Supposedly invented by the Chinese, there is an ancient form of torture that is nothing more than cold, tiny drops falling upon a person’s forehead.
On its own, a single drop is nothing. It falls upon the brow making a tiny splash. It doesn’t hurt. No real harm comes from it.
In multitudes, the drops are still fairly harmless. Other than a damp forehead, there really is no cause for concern.
The key to the torture is being restrained. You cannot move. You must feel each drop. You have lost all control over stopping these drops of water from splashing on your forehead.
It still doesn’t seem like that big of a deal. But person after person, time and time again—would completely unravel psychologically. They all had a breaking point where each drop turned into a horror. Building and building until all sense of sanity was completely lost.
"It was just a joke, quite being so sensitive."
"They used the wrong pronoun, big deal."
"So your parents don’t understand, it could be worse."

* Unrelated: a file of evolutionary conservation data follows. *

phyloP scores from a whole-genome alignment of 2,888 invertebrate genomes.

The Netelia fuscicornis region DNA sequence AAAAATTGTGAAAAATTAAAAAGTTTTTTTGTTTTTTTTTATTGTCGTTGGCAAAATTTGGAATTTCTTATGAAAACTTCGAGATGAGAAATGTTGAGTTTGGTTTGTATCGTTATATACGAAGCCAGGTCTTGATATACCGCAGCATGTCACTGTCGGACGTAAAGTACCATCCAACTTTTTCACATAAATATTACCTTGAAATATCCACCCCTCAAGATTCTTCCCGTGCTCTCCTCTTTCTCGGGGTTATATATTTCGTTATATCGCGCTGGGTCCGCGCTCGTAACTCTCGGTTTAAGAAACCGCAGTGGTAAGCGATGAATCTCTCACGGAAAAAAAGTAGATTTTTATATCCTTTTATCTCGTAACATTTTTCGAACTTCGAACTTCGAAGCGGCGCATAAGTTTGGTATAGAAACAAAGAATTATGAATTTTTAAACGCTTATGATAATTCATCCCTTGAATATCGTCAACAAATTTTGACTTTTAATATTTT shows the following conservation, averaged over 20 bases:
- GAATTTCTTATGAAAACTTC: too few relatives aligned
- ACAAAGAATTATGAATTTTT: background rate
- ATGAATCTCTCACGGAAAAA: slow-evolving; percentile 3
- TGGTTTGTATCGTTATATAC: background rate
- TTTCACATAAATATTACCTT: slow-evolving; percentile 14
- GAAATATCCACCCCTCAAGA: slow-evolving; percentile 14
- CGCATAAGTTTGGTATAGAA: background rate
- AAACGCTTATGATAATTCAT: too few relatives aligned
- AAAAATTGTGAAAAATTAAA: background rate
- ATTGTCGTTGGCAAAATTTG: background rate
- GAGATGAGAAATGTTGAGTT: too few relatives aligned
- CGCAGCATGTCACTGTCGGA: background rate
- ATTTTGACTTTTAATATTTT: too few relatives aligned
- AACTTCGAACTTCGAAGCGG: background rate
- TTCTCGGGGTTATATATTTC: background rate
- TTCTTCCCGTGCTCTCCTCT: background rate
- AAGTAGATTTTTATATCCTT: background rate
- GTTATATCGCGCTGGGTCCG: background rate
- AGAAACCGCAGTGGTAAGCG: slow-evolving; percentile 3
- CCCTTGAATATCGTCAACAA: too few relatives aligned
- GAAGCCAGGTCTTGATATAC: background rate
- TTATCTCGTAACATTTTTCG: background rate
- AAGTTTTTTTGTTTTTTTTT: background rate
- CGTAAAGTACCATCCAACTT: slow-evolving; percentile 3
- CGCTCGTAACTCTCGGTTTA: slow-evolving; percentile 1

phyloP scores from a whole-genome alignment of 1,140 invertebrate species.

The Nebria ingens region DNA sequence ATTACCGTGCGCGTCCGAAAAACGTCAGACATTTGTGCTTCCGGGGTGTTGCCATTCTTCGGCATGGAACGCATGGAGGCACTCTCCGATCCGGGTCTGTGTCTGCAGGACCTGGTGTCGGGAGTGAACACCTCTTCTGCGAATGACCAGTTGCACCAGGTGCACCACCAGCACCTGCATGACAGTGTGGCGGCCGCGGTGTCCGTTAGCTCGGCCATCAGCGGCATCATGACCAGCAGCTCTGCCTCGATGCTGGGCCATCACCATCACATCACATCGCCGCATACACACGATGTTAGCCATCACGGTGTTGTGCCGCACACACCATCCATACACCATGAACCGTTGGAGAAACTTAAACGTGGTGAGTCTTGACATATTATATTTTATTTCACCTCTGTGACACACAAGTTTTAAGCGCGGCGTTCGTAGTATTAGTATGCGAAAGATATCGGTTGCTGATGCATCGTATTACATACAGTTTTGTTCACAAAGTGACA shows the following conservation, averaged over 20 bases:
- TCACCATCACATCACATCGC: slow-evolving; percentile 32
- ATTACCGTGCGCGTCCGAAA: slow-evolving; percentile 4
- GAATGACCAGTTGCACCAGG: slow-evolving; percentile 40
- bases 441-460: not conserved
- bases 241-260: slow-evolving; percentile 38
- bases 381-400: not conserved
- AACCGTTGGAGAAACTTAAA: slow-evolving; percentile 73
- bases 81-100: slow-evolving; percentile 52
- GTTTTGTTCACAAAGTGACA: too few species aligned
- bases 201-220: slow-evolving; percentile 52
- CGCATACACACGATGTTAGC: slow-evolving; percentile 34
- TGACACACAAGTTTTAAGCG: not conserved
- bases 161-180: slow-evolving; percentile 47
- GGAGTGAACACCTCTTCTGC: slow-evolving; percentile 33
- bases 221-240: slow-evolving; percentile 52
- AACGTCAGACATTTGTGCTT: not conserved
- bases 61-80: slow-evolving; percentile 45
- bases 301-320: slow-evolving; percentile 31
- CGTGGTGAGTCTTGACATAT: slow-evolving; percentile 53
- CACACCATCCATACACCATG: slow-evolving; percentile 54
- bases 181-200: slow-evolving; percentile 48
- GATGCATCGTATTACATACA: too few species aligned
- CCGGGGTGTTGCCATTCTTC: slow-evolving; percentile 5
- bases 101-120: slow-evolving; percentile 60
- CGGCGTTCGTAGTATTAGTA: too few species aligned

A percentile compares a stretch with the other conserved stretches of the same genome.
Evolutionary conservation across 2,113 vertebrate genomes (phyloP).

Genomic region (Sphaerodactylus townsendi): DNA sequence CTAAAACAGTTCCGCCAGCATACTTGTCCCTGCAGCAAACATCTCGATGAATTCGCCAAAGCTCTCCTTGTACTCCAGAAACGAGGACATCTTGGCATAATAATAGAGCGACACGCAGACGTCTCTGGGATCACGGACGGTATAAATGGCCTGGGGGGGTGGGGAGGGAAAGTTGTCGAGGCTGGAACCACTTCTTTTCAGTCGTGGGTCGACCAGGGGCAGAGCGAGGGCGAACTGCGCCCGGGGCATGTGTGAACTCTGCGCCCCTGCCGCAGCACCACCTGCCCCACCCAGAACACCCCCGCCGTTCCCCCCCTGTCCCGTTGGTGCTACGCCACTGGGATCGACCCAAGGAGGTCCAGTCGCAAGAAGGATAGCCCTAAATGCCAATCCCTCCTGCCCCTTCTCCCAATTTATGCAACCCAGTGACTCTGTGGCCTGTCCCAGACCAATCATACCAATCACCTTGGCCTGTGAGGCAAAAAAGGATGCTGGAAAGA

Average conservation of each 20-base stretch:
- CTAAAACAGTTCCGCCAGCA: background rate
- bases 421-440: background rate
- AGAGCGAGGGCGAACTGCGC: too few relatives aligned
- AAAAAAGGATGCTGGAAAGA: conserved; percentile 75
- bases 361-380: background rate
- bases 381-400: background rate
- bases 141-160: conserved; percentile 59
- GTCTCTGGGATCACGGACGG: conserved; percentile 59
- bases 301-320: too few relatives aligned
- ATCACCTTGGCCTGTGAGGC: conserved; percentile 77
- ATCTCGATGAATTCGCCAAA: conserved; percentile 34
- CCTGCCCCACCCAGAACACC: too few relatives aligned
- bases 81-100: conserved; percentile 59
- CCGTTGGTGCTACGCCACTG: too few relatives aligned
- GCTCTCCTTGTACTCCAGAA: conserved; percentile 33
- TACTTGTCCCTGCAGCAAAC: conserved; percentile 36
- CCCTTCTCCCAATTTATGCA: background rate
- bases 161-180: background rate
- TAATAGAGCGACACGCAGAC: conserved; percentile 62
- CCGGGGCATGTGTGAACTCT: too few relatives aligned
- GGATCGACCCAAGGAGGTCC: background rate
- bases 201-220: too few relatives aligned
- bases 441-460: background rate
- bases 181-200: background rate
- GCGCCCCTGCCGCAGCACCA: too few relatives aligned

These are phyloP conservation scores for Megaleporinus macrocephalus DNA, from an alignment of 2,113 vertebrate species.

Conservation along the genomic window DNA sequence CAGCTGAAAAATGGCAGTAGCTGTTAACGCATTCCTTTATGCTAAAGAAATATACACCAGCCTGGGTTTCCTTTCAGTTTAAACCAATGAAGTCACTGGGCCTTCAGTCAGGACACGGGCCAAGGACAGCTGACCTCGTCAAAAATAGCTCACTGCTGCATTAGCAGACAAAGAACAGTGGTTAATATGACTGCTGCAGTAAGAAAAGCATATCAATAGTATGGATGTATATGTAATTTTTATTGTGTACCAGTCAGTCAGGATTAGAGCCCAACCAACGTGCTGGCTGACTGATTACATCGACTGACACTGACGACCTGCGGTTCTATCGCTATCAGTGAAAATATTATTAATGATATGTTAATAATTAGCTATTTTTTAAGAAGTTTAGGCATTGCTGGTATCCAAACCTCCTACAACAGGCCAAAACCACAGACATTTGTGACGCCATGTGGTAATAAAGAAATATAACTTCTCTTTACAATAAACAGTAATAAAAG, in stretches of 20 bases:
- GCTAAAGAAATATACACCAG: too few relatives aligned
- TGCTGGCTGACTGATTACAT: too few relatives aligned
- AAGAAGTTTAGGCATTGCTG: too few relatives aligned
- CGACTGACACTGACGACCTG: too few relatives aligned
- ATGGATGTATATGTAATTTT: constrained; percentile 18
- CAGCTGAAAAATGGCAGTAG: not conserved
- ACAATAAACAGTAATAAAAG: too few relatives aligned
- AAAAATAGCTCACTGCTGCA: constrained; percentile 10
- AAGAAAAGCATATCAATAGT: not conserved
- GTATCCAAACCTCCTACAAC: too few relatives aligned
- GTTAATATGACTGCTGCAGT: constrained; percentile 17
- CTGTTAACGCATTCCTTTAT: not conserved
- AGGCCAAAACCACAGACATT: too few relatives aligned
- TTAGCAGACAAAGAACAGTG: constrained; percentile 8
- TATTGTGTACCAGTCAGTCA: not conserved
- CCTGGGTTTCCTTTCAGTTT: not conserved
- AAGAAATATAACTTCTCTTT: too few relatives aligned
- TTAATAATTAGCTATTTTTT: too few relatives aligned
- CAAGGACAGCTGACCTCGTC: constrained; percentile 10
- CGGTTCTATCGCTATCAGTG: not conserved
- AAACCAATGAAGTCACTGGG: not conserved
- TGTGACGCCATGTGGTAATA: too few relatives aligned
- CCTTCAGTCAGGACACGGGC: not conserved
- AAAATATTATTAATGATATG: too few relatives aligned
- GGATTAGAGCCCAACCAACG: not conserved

Day after day. Drop after drop. It builds up. A single instance on its own is no big deal. A few drops, not a problem. But when you are restrained, when you cannot escape the drops, when it is unending—these drops can be agony.
People aren’t sensitive because they can’t take a joke. Because they can’t take being misgendered one time. Because they lack a thick skin.
People are sensitive because the drops are unending and they have no escape from them.
You are only seeing the tiny, harmless, single drop hitting these so-called “sensitive” people. You are failing to see the thousands of drops endured before that. You are failing to see the restraints that make them inescapable.
Language has history, impact and an effect. Just because YOU find something harmless, doesn’t mean others do. Cuddos to those that can “get over it.” But that’s not the point here, the point is acknowledging systemic oppression through language, in a macro analyzes. And even if we look at this microscopically, it still hurts when words are used against someone. Day after day. Year after Year.
*snaps* to this example for putting what language does into perspective
Instead of insane, say unreal.
Instead of crazy, say unbelievable.
Instead of calling someone a psycho, call them an asshole.
Instead of stupid, say awful.
Instead of dumb, say bad.
Taking ableist language out of your vocabulary is simple and will help widen your vocabulary.
YES. YES. YES.
Here’s a trick, right before you say something ableist, think about what you are trying to convey. This way, you can better communicate.
when u boutta prove a [dick] how wrong they are